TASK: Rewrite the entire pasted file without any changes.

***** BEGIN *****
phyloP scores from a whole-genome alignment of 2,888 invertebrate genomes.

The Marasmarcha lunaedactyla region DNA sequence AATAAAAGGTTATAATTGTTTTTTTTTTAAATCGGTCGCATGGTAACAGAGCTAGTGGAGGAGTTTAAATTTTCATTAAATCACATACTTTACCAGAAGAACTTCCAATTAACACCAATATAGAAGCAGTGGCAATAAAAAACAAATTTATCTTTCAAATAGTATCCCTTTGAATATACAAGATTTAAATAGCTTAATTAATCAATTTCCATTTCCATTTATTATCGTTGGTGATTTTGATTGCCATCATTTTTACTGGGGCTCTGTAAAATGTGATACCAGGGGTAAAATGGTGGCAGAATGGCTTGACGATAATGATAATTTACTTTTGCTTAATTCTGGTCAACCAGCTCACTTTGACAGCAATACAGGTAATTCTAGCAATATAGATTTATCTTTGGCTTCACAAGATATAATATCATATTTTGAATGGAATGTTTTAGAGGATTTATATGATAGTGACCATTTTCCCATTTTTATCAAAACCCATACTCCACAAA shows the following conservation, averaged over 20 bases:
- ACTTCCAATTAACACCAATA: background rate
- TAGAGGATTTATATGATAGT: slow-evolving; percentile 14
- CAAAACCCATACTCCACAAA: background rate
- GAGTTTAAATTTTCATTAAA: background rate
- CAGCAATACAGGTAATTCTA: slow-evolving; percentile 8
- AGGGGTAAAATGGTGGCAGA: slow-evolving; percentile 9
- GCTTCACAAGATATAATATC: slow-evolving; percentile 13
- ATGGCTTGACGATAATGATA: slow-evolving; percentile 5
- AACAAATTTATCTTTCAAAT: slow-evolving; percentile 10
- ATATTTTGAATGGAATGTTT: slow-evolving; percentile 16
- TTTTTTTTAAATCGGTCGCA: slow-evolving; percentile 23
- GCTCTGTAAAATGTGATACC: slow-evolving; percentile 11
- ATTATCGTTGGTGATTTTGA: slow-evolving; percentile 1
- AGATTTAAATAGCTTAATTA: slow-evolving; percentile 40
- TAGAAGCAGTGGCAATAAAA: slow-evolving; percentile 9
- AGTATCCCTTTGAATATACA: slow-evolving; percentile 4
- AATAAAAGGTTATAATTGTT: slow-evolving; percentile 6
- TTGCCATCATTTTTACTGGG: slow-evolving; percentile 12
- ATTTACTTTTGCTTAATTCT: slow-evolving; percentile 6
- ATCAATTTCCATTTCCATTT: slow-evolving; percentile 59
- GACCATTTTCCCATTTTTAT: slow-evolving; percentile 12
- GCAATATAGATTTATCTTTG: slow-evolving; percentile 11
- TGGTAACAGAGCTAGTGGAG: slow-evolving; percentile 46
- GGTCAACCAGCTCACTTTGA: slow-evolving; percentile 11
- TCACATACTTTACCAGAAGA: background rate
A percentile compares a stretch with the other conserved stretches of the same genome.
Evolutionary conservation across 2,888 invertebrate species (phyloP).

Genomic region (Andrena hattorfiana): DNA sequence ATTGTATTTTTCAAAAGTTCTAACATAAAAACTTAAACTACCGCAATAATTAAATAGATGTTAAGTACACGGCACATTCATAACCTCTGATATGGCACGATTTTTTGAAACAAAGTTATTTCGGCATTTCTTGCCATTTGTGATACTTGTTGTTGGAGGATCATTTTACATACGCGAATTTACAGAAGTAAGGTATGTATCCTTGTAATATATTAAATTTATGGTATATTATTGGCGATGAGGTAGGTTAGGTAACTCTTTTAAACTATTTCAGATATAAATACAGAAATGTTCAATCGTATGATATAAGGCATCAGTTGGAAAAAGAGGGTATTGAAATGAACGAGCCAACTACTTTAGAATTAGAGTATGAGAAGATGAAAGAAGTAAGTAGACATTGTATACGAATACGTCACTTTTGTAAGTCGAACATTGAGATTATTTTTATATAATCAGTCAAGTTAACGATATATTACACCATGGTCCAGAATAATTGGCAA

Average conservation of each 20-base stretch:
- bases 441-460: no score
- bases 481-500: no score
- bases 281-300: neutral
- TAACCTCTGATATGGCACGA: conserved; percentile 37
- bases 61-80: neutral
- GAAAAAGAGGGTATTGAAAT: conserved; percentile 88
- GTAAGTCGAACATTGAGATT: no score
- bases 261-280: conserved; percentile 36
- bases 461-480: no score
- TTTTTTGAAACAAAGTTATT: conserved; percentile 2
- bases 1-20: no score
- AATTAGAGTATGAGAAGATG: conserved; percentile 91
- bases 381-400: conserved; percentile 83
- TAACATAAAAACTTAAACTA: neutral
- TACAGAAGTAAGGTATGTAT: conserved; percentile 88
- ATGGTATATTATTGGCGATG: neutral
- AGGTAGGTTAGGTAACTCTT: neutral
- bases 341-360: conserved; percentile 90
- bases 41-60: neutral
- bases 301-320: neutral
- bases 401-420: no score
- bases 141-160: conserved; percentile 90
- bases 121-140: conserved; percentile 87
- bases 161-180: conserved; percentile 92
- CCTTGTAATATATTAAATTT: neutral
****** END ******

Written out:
phyloP scores from a whole-genome alignment of 2,888 invertebrate genomes.

The Marasmarcha lunaedactyla region DNA sequence AATAAAAGGTTATAATTGTTTTTTTTTTAAATCGGTCGCATGGTAACAGAGCTAGTGGAGGAGTTTAAATTTTCATTAAATCACATACTTTACCAGAAGAACTTCCAATTAACACCAATATAGAAGCAGTGGCAATAAAAAACAAATTTATCTTTCAAATAGTATCCCTTTGAATATACAAGATTTAAATAGCTTAATTAATCAATTTCCATTTCCATTTATTATCGTTGGTGATTTTGATTGCCATCATTTTTACTGGGGCTCTGTAAAATGTGATACCAGGGGTAAAATGGTGGCAGAATGGCTTGACGATAATGATAATTTACTTTTGCTTAATTCTGGTCAACCAGCTCACTTTGACAGCAATACAGGTAATTCTAGCAATATAGATTTATCTTTGGCTTCACAAGATATAATATCATATTTTGAATGGAATGTTTTAGAGGATTTATATGATAGTGACCATTTTCCCATTTTTATCAAAACCCATACTCCACAAA shows the following conservation, averaged over 20 bases:
- ACTTCCAATTAACACCAATA: background rate
- TAGAGGATTTATATGATAGT: slow-evolving; percentile 14
- CAAAACCCATACTCCACAAA: background rate
- GAGTTTAAATTTTCATTAAA: background rate
- CAGCAATACAGGTAATTCTA: slow-evolving; percentile 8
- AGGGGTAAAATGGTGGCAGA: slow-evolving; percentile 9
- GCTTCACAAGATATAATATC: slow-evolving; percentile 13
- ATGGCTTGACGATAATGATA: slow-evolving; percentile 5
- AACAAATTTATCTTTCAAAT: slow-evolving; percentile 10
- ATATTTTGAATGGAATGTTT: slow-evolving; percentile 16
- TTTTTTTTAAATCGGTCGCA: slow-evolving; percentile 23
- GCTCTGTAAAATGTGATACC: slow-evolving; percentile 11
- ATTATCGTTGGTGATTTTGA: slow-evolving; percentile 1
- AGATTTAAATAGCTTAATTA: slow-evolving; percentile 40
- TAGAAGCAGTGGCAATAAAA: slow-evolving; percentile 9
- AGTATCCCTTTGAATATACA: slow-evolving; percentile 4
- AATAAAAGGTTATAATTGTT: slow-evolving; percentile 6
- TTGCCATCATTTTTACTGGG: slow-evolving; percentile 12
- ATTTACTTTTGCTTAATTCT: slow-evolving; percentile 6
- ATCAATTTCCATTTCCATTT: slow-evolving; percentile 59
- GACCATTTTCCCATTTTTAT: slow-evolving; percentile 12
- GCAATATAGATTTATCTTTG: slow-evolving; percentile 11
- TGGTAACAGAGCTAGTGGAG: slow-evolving; percentile 46
- GGTCAACCAGCTCACTTTGA: slow-evolving; percentile 11
- TCACATACTTTACCAGAAGA: background rate
A percentile compares a stretch with the other conserved stretches of the same genome.
Evolutionary conservation across 2,888 invertebrate species (phyloP).

Genomic region (Andrena hattorfiana): DNA sequence ATTGTATTTTTCAAAAGTTCTAACATAAAAACTTAAACTACCGCAATAATTAAATAGATGTTAAGTACACGGCACATTCATAACCTCTGATATGGCACGATTTTTTGAAACAAAGTTATTTCGGCATTTCTTGCCATTTGTGATACTTGTTGTTGGAGGATCATTTTACATACGCGAATTTACAGAAGTAAGGTATGTATCCTTGTAATATATTAAATTTATGGTATATTATTGGCGATGAGGTAGGTTAGGTAACTCTTTTAAACTATTTCAGATATAAATACAGAAATGTTCAATCGTATGATATAAGGCATCAGTTGGAAAAAGAGGGTATTGAAATGAACGAGCCAACTACTTTAGAATTAGAGTATGAGAAGATGAAAGAAGTAAGTAGACATTGTATACGAATACGTCACTTTTGTAAGTCGAACATTGAGATTATTTTTATATAATCAGTCAAGTTAACGATATATTACACCATGGTCCAGAATAATTGGCAA

Average conservation of each 20-base stretch:
- bases 441-460: no score
- bases 481-500: no score
- bases 281-300: neutral
- TAACCTCTGATATGGCACGA: conserved; percentile 37
- bases 61-80: neutral
- GAAAAAGAGGGTATTGAAAT: conserved; percentile 88
- GTAAGTCGAACATTGAGATT: no score
- bases 261-280: conserved; percentile 36
- bases 461-480: no score
- TTTTTTGAAACAAAGTTATT: conserved; percentile 2
- bases 1-20: no score
- AATTAGAGTATGAGAAGATG: conserved; percentile 91
- bases 381-400: conserved; percentile 83
- TAACATAAAAACTTAAACTA: neutral
- TACAGAAGTAAGGTATGTAT: conserved; percentile 88
- ATGGTATATTATTGGCGATG: neutral
- AGGTAGGTTAGGTAACTCTT: neutral
- bases 341-360: conserved; percentile 90
- bases 41-60: neutral
- bases 301-320: neutral
- bases 401-420: no score
- bases 141-160: conserved; percentile 90
- bases 121-140: conserved; percentile 87
- bases 161-180: conserved; percentile 92
- CCTTGTAATATATTAAATTT: neutral